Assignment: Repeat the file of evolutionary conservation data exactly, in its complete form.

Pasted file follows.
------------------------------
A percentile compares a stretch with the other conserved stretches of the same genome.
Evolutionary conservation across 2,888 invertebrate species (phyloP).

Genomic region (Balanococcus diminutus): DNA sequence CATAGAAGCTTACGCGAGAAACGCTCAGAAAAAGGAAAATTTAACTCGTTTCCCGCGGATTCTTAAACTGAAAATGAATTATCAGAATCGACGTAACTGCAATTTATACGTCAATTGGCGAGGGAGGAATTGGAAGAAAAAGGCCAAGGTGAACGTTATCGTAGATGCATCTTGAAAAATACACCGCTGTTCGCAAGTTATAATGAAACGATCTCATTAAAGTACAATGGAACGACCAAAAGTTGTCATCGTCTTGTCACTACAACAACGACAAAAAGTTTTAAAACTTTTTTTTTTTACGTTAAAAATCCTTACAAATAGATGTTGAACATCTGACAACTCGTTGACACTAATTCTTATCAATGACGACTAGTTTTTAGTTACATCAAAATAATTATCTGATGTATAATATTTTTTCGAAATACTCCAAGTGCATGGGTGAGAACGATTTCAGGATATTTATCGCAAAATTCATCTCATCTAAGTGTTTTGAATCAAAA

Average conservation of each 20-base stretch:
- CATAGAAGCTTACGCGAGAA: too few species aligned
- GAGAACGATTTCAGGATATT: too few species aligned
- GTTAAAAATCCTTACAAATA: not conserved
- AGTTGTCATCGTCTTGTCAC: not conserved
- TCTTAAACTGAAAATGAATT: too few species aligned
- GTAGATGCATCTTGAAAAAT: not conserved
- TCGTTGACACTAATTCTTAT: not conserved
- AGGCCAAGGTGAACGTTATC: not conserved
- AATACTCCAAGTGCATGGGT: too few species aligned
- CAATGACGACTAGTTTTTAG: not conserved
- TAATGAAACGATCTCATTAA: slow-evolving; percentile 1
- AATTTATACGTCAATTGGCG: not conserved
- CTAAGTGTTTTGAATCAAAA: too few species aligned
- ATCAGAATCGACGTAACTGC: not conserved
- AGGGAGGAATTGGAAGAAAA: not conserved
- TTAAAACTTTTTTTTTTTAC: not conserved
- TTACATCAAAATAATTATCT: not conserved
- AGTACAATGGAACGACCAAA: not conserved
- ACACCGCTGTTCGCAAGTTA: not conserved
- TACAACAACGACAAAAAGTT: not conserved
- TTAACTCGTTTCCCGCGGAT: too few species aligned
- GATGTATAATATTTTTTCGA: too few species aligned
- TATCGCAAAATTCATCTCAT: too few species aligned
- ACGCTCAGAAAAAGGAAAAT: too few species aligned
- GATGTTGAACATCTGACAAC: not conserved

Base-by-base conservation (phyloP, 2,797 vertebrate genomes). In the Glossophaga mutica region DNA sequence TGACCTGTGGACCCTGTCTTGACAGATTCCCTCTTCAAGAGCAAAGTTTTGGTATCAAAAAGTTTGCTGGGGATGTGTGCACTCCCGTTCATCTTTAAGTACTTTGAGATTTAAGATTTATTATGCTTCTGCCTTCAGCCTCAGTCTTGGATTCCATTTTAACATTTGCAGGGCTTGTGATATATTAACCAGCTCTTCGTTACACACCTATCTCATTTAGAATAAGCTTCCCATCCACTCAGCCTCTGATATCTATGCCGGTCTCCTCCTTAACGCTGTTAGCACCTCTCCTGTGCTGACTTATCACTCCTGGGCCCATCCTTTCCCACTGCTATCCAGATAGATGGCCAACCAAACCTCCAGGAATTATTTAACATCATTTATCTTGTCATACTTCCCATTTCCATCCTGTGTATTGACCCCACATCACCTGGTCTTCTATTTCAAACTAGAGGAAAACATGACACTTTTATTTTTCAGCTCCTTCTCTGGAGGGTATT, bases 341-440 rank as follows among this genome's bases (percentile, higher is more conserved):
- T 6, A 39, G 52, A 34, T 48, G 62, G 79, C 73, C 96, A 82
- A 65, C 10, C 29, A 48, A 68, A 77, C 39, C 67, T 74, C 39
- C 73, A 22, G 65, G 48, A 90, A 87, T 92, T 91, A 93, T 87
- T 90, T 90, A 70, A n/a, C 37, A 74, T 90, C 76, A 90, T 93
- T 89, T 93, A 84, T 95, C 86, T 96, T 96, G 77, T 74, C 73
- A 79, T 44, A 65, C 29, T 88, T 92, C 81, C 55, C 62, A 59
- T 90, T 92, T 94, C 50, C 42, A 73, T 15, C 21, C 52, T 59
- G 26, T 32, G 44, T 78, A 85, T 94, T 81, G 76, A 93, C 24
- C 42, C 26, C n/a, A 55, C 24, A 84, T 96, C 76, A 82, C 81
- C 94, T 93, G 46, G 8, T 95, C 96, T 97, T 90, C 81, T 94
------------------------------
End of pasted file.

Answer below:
A percentile compares a stretch with the other conserved stretches of the same genome.
Evolutionary conservation across 2,888 invertebrate species (phyloP).

Genomic region (Balanococcus diminutus): DNA sequence CATAGAAGCTTACGCGAGAAACGCTCAGAAAAAGGAAAATTTAACTCGTTTCCCGCGGATTCTTAAACTGAAAATGAATTATCAGAATCGACGTAACTGCAATTTATACGTCAATTGGCGAGGGAGGAATTGGAAGAAAAAGGCCAAGGTGAACGTTATCGTAGATGCATCTTGAAAAATACACCGCTGTTCGCAAGTTATAATGAAACGATCTCATTAAAGTACAATGGAACGACCAAAAGTTGTCATCGTCTTGTCACTACAACAACGACAAAAAGTTTTAAAACTTTTTTTTTTTACGTTAAAAATCCTTACAAATAGATGTTGAACATCTGACAACTCGTTGACACTAATTCTTATCAATGACGACTAGTTTTTAGTTACATCAAAATAATTATCTGATGTATAATATTTTTTCGAAATACTCCAAGTGCATGGGTGAGAACGATTTCAGGATATTTATCGCAAAATTCATCTCATCTAAGTGTTTTGAATCAAAA

Average conservation of each 20-base stretch:
- CATAGAAGCTTACGCGAGAA: too few species aligned
- GAGAACGATTTCAGGATATT: too few species aligned
- GTTAAAAATCCTTACAAATA: not conserved
- AGTTGTCATCGTCTTGTCAC: not conserved
- TCTTAAACTGAAAATGAATT: too few species aligned
- GTAGATGCATCTTGAAAAAT: not conserved
- TCGTTGACACTAATTCTTAT: not conserved
- AGGCCAAGGTGAACGTTATC: not conserved
- AATACTCCAAGTGCATGGGT: too few species aligned
- CAATGACGACTAGTTTTTAG: not conserved
- TAATGAAACGATCTCATTAA: slow-evolving; percentile 1
- AATTTATACGTCAATTGGCG: not conserved
- CTAAGTGTTTTGAATCAAAA: too few species aligned
- ATCAGAATCGACGTAACTGC: not conserved
- AGGGAGGAATTGGAAGAAAA: not conserved
- TTAAAACTTTTTTTTTTTAC: not conserved
- TTACATCAAAATAATTATCT: not conserved
- AGTACAATGGAACGACCAAA: not conserved
- ACACCGCTGTTCGCAAGTTA: not conserved
- TACAACAACGACAAAAAGTT: not conserved
- TTAACTCGTTTCCCGCGGAT: too few species aligned
- GATGTATAATATTTTTTCGA: too few species aligned
- TATCGCAAAATTCATCTCAT: too few species aligned
- ACGCTCAGAAAAAGGAAAAT: too few species aligned
- GATGTTGAACATCTGACAAC: not conserved

Base-by-base conservation (phyloP, 2,797 vertebrate genomes). In the Glossophaga mutica region DNA sequence TGACCTGTGGACCCTGTCTTGACAGATTCCCTCTTCAAGAGCAAAGTTTTGGTATCAAAAAGTTTGCTGGGGATGTGTGCACTCCCGTTCATCTTTAAGTACTTTGAGATTTAAGATTTATTATGCTTCTGCCTTCAGCCTCAGTCTTGGATTCCATTTTAACATTTGCAGGGCTTGTGATATATTAACCAGCTCTTCGTTACACACCTATCTCATTTAGAATAAGCTTCCCATCCACTCAGCCTCTGATATCTATGCCGGTCTCCTCCTTAACGCTGTTAGCACCTCTCCTGTGCTGACTTATCACTCCTGGGCCCATCCTTTCCCACTGCTATCCAGATAGATGGCCAACCAAACCTCCAGGAATTATTTAACATCATTTATCTTGTCATACTTCCCATTTCCATCCTGTGTATTGACCCCACATCACCTGGTCTTCTATTTCAAACTAGAGGAAAACATGACACTTTTATTTTTCAGCTCCTTCTCTGGAGGGTATT, bases 341-440 rank as follows among this genome's bases (percentile, higher is more conserved):
- T 6, A 39, G 52, A 34, T 48, G 62, G 79, C 73, C 96, A 82
- A 65, C 10, C 29, A 48, A 68, A 77, C 39, C 67, T 74, C 39
- C 73, A 22, G 65, G 48, A 90, A 87, T 92, T 91, A 93, T 87
- T 90, T 90, A 70, A n/a, C 37, A 74, T 90, C 76, A 90, T 93
- T 89, T 93, A 84, T 95, C 86, T 96, T 96, G 77, T 74, C 73
- A 79, T 44, A 65, C 29, T 88, T 92, C 81, C 55, C 62, A 59
- T 90, T 92, T 94, C 50, C 42, A 73, T 15, C 21, C 52, T 59
- G 26, T 32, G 44, T 78, A 85, T 94, T 81, G 76, A 93, C 24
- C 42, C 26, C n/a, A 55, C 24, A 84, T 96, C 76, A 82, C 81
- C 94, T 93, G 46, G 8, T 95, C 96, T 97, T 90, C 81, T 94